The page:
As costs rise, does it make sense for entrepreneurs to keep prices low?

When Lloyds Bank spoke to around 1,500 small and medium-sized business owners in December, 53 per cent of them said they had raised prices to customers in response to rising costs.

Seen from one perspective, that could be considered a low number. Virtually all businesses in the UK have been hit by high inflation, currently at 10.1 per cent, with higher energy prices, input costs and rising wage demands combining to create a perfect storm. . The obvious way to respond to rising costs is to charge customers more.

But then again, not everyone is in a position to do that. High inflation is also hitting the pockets of customers. If a company raises prices, even gently, some customers are likely to look for decent alternatives.

This represents a real dilemma for SMEs and start-up companies. Is it better to absorb rising costs and accept declining margins in an attempt to retain valuable customers? Or is it smarter to recognize that prices have to go up and communicate that fact as effectively as possible?

There has been a certain amount of pressure from the Government at first. Last year, newly appointed cost-of-living czar David Buttress urged businesses of all sizes to take action to lower prices for consumers. Speaking at a Confederation of British Industry conference, he asked delegates to come up with ideas to combat inflation.

But is it feasible to reduce or keep customer prices low?

Jolyon Bennett, owner of UK founder-owned consumer electronics company Juice, thinks so. And perhaps more importantly, he has bet that taking care of customers will pay dividends in the long run.

price fixing

It’s not every day that I get contacted by a company to proudly claim that their profits have fallen. There is a perhaps understandable tendency among entrepreneurs to accentuate the positive. However, as Bennett points out, the decline in profitability was directly related to a decision to set prices and also maintain a commitment to sustainable environmental practices.

Juice, which is still wholly owned by Bennett, was established in 2012, and over the past decade their brand has become quietly familiar in the UK market. At first, it focused on producing brightly colored charging cables for smartphones and tablets. That’s still the core part of the business, but it also sells products like DAB radios and smart speakers.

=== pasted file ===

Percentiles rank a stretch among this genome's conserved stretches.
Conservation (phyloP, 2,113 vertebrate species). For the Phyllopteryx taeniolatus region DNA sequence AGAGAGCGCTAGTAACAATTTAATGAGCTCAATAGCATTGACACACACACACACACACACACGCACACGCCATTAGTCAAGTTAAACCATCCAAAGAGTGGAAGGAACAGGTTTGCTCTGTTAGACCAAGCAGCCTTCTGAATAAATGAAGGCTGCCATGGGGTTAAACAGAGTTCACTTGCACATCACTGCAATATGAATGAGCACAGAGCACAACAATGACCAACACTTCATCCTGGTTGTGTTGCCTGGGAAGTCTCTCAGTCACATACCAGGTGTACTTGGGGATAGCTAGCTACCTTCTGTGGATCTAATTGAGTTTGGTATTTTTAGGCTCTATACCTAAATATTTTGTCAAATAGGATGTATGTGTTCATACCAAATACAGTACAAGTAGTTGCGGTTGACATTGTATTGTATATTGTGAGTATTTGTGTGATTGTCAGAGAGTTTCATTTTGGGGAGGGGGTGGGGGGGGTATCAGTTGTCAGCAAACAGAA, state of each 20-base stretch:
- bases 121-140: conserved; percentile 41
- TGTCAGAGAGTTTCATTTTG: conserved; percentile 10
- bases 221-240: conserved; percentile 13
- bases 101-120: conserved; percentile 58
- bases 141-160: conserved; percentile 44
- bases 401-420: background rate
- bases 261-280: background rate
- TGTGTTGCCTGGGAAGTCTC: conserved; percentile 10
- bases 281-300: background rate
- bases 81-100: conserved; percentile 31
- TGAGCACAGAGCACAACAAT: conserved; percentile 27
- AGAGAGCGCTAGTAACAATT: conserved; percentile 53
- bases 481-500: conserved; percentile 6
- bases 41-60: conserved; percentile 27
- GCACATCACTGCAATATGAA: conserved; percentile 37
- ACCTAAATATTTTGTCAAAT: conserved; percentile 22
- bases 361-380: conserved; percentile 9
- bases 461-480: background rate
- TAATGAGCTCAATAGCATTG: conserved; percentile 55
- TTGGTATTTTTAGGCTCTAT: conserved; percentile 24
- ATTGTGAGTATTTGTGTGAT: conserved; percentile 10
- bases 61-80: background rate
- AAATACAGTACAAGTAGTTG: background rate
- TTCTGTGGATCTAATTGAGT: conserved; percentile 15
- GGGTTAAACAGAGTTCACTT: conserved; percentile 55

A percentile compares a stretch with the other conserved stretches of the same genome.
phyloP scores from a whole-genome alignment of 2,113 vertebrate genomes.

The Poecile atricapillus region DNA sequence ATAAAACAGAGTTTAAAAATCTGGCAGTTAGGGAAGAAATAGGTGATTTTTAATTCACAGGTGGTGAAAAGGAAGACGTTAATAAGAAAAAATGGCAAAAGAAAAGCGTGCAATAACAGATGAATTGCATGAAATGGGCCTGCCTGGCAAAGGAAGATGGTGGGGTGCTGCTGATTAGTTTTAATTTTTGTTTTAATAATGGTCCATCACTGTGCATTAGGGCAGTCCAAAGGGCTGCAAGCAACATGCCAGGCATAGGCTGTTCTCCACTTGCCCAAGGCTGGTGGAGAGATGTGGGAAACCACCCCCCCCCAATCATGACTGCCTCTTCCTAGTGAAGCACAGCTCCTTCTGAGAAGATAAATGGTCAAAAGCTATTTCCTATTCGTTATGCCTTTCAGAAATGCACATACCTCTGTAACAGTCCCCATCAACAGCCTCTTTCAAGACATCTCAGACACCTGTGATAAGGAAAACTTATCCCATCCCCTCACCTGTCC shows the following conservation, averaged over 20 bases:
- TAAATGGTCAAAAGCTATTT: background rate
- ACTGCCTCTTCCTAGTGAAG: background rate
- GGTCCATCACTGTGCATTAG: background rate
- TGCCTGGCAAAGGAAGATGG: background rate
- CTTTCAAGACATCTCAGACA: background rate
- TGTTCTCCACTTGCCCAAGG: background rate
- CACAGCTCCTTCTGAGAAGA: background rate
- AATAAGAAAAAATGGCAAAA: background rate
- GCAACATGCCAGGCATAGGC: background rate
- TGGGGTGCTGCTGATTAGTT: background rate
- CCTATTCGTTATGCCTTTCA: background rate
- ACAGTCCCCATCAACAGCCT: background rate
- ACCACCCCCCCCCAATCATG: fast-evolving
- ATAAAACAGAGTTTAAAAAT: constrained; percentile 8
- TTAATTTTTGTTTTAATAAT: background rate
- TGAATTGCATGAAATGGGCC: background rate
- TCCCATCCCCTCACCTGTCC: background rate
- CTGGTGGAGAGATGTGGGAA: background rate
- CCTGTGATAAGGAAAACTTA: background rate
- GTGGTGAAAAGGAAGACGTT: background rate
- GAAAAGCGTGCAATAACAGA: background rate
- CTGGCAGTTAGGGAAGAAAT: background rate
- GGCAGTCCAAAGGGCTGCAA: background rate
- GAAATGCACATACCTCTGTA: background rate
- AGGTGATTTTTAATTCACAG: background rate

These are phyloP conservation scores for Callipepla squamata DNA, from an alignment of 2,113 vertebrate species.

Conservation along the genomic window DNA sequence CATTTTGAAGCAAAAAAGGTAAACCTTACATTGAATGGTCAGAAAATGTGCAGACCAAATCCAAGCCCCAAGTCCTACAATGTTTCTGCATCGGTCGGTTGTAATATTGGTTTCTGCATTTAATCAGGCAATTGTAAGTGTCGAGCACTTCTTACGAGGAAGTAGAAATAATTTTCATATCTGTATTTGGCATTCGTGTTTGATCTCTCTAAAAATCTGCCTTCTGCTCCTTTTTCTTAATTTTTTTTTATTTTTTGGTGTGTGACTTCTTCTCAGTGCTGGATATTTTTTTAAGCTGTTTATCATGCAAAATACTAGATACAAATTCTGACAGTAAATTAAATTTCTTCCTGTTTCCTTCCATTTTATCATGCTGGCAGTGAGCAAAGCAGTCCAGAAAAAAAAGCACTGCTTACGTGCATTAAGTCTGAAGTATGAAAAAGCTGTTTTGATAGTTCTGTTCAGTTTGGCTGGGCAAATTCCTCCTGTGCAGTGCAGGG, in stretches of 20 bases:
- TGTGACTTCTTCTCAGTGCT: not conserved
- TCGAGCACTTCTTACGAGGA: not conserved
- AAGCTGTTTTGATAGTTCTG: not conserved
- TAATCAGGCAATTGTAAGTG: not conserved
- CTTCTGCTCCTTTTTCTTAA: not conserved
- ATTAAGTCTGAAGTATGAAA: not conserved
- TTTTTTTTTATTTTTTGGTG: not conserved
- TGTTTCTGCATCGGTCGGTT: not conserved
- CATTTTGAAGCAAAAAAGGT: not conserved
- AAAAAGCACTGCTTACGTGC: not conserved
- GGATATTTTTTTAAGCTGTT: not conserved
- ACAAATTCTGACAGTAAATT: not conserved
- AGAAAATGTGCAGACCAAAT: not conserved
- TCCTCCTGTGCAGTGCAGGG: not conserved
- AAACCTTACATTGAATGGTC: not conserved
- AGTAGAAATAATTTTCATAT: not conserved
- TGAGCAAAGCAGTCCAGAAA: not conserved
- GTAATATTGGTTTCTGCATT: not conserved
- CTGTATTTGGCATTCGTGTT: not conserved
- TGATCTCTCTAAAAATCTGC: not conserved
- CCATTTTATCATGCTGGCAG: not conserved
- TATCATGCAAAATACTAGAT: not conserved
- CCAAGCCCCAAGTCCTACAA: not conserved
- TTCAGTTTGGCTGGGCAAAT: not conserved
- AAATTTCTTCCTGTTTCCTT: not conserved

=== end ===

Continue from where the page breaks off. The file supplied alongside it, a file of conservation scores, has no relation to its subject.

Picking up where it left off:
The first cables were sold through retail chain John Lewis, with 3,000 of the initial order of 5,000 units sold in a matter of days. “Consumers liked the fun and design,” says Bennett. “They were giving away chargers.” The fledgling brand expanded rapidly and today the company’s products can be bought at stores such as Tesco, Rymans and Argos. Customers are mainly in the 15-30 age group, although many of the first customers are now in their 30s and continue to buy.

Customer prioritization

But as Bennett acknowledges, the post-pandemic landscape has been difficult. Costs have risen, the company made a profit of over £1m in 2022 compared to the previous year due to currency fluctuations and rising costs. Sales also fell by around 6.7%. Inevitably, the company was faced with the question of whether or not to raise prices. Bennett decided to put customers first.

“I am very grateful to our clients and what they have done for me,” he says. “I wanted to do things the right way to lessen the impact of the cost of living crisis.

The way he sees it, passing on the increased cost Juice faces would have resulted in a £2.50-£3.00 price increase on a charging cable. “That may not sound like a lot of money to me. But it’s a lot for some people.”

In parallel, the company has also been investing in environmentally friendly packaging, or to be more precise, plastic that can be recycled. Again there is an impact on earnings.

But won’t there have to be a readjustment at some point? Bennett’s view is that Juice can afford to see a drop in profit to help struggling customers. That seems fine to me. But while the inflation rate will surely fall, business costs are likely to remain high. Won’t the prices charged to consumers have to jump at some point?

“Our plan is to grow,” says Bennett. “And to be more efficient. The goal is to be better at what we do.” That will mean, he says, selling into new markets, including the US.

Meanwhile, sales are up 15 percent this year and the company is also claiming a 4 percent increase in market share.

In that sense, there is business logic to pricing and environmental furrowing, especially when the customer base is price sensitive. Both strategies help build customer loyalty. But it is clear that this is not a strategy that all companies can undertake. As Bennett acknowledges, as a 100% owner, he is in a position to make decisions without unduly upsetting other shareholders. It is also much easier to take a hit in profits if the business is in good shape.

But serving customers is part of the equation when enterprising companies weigh prices against inflationary pressures. A short-term success could be a long-term investment.

Leave a Comment